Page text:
Publishing: First Impressions

So, now that the dust has settled (and then some), time to put down my thoughts on all these mobile publishing lessons I have learned. First things first, I know saving money is good, don’t pay for something you don’t need yet, but as you’ll see later when it comes to your developer license, don’t wait, because the potential headaches are quite large.


Google Play, for the most part, was exceptionally straightforward. Build your store listing, upload your apk to a test group if desired or send it straight to release, and hit go. It takes a few hours to get changes approved (slightly annoying when you’re just adjusting text in the description). Their web interface is fantastic for both setting up your app listing as well as tracking afterward, leagues beyond the others, it makes me really wish I had something with a larger install base to check out all the features and see the data they collect for you.

As I mentioned, you have the option of creating a test group using Google Groups or, the beauty of Android, you can just install the apk straight onto your devices without any special provisioning. I developed on Android first, because with the 3rd party tool I was using to export apk files, it is just incredibly easy to test on that platform. Unless I was using a full XCode project, I couldn’t imagine testing on an Apple device.

The only hitch I ran into with Google Play was over something I never would have anticipated, sales tax. Turns out it doesn’t collect it by default like others do, which was just a tad confusing to say the least. The other confusing bit is that Google Play highlights the number of installs you have, not necessarily the number of sales. The full sale details can be pulled up of course, but at a quick glance I found this initial page a bit odd.


Actually now that they’ve seemingly dropped the developer fee, the Amazon App store is actually quite simple if you are already developing for Google Play. Yes there are services you won’t be able to use (the ones that start with G and end with oogle…) but they actually offer alternates if you so choose. For this project I did not tie into any platform features though so this will be more learning for next time.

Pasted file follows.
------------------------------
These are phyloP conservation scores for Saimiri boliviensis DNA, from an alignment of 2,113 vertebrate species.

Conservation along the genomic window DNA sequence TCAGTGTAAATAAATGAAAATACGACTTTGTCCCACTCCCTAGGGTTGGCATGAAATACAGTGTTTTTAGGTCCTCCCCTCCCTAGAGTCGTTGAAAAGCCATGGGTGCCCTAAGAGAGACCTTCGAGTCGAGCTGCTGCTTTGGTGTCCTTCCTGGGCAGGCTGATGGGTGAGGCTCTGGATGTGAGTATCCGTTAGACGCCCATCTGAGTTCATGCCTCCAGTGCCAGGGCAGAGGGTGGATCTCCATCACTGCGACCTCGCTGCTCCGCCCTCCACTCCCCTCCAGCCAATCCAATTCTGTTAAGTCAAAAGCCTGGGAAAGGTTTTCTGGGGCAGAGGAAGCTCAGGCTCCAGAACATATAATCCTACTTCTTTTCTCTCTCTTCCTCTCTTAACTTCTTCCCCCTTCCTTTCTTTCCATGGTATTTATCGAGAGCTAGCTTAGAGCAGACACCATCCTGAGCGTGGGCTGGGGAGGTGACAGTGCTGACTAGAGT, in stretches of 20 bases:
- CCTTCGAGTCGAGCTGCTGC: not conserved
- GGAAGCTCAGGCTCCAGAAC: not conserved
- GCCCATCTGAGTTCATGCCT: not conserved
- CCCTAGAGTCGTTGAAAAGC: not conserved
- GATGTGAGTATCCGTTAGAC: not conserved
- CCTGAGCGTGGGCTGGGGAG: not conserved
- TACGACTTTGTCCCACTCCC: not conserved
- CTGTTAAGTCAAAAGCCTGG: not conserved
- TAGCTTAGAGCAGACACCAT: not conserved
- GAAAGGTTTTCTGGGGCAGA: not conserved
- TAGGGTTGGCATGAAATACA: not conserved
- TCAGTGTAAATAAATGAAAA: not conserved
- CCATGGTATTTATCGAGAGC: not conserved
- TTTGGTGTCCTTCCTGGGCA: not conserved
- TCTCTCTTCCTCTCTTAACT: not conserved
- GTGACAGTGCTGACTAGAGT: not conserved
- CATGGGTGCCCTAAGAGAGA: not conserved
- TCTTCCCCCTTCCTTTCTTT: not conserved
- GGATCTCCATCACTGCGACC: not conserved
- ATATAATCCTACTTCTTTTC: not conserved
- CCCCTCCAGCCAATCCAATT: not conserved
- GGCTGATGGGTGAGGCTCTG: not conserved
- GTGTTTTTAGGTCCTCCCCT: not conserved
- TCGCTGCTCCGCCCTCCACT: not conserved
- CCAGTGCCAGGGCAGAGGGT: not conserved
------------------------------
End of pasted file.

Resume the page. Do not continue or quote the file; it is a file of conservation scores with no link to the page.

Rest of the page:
Honestly the only thing I didn’t like about the Amazon App store is the web interface. It is very clunky, nothing at all like the Google experience.


Not just due to appearance, but with my whole registration fiasco, I would rather not be using the Apple iOS system. I’m really not sure what the annual fee pays for when Google offers a far superior interface for a 1 time cost.

First off, my registration. I wanted to register as a company and not an individual, despite having my LLC all registered for years ahead of time actually, their verification system did not want to recognize it. Now they were very nice, even called me up to help get it resolved, but it put a 2 week delay on my just getting started testing and never should have been an issue to begin with.

Once everything was running I found their iTunes Connect site felt very disjointed. All the information is there, it is just a pain to navigate around. I haven’t found a page that gives any useful summary of all your apps and their current state like Google does.

More to come…

This is just a quick run down, I’ll be following up shortly with my post mortem on the whole process. Despite some of the issues I encountered though, it is still incredible that these platforms exist. When I first started coding there was really no chance of distributing an app like this for anything but free, and even then it would be hard to get any downloads.

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